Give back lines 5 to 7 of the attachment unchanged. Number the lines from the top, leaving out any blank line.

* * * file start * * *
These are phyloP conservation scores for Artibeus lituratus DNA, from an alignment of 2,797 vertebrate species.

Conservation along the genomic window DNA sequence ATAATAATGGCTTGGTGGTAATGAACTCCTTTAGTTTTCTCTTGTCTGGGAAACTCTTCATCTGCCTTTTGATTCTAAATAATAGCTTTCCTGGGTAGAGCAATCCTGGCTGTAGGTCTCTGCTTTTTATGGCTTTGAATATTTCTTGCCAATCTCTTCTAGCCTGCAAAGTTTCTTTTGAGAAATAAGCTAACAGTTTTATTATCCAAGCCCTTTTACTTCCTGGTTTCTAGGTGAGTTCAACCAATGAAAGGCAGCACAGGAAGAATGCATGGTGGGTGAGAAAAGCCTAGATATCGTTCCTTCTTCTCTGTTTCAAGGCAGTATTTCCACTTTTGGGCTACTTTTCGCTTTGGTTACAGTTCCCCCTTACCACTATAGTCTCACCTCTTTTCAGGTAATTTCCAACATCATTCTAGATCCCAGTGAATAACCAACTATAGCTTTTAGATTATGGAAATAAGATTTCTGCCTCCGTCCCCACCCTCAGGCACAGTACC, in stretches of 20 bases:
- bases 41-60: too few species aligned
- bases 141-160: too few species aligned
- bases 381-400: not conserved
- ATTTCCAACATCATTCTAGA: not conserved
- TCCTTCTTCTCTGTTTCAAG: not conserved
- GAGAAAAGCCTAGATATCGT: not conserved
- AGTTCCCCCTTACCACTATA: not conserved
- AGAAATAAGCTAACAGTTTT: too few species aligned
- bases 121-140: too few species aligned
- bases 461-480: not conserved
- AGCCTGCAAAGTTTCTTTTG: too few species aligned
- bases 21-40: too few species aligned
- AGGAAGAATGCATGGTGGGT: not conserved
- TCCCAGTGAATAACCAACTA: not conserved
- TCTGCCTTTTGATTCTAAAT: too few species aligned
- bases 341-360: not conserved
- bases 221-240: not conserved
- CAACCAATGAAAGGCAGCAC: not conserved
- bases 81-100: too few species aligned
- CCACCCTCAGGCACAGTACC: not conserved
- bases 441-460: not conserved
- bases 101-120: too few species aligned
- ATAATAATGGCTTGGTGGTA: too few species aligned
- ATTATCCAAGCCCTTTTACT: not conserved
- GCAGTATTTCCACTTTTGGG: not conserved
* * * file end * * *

- bases 381-400: not conserved
- ATTTCCAACATCATTCTAGA: not conserved
- TCCTTCTTCTCTGTTTCAAG: not conserved